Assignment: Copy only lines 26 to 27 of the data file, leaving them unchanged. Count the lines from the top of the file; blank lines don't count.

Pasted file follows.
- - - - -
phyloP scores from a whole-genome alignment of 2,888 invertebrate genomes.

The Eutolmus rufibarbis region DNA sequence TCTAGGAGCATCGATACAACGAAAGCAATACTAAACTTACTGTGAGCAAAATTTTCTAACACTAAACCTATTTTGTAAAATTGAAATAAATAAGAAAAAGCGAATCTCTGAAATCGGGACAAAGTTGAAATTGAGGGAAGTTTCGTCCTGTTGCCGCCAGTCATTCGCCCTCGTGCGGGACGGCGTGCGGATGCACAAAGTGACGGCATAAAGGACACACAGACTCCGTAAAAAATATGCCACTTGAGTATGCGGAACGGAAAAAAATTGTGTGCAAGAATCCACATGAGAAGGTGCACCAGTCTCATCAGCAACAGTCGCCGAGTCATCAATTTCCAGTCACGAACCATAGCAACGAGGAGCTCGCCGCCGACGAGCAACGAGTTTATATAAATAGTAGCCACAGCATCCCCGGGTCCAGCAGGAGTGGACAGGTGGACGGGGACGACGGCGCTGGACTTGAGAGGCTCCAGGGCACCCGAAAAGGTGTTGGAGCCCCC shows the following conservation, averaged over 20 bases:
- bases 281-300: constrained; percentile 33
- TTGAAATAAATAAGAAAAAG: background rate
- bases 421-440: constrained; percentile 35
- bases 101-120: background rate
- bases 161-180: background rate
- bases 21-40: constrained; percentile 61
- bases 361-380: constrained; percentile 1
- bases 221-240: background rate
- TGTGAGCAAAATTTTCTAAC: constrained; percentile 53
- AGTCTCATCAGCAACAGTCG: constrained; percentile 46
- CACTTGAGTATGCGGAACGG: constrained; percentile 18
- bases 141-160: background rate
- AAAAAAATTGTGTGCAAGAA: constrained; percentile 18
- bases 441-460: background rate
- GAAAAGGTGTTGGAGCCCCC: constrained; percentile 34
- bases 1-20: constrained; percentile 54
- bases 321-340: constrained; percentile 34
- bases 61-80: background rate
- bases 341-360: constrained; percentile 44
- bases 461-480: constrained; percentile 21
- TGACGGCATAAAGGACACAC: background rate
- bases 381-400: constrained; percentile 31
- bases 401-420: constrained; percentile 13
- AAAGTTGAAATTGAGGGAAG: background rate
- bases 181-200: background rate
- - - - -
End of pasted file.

- AAAGTTGAAATTGAGGGAAG: background rate
- bases 181-200: background rate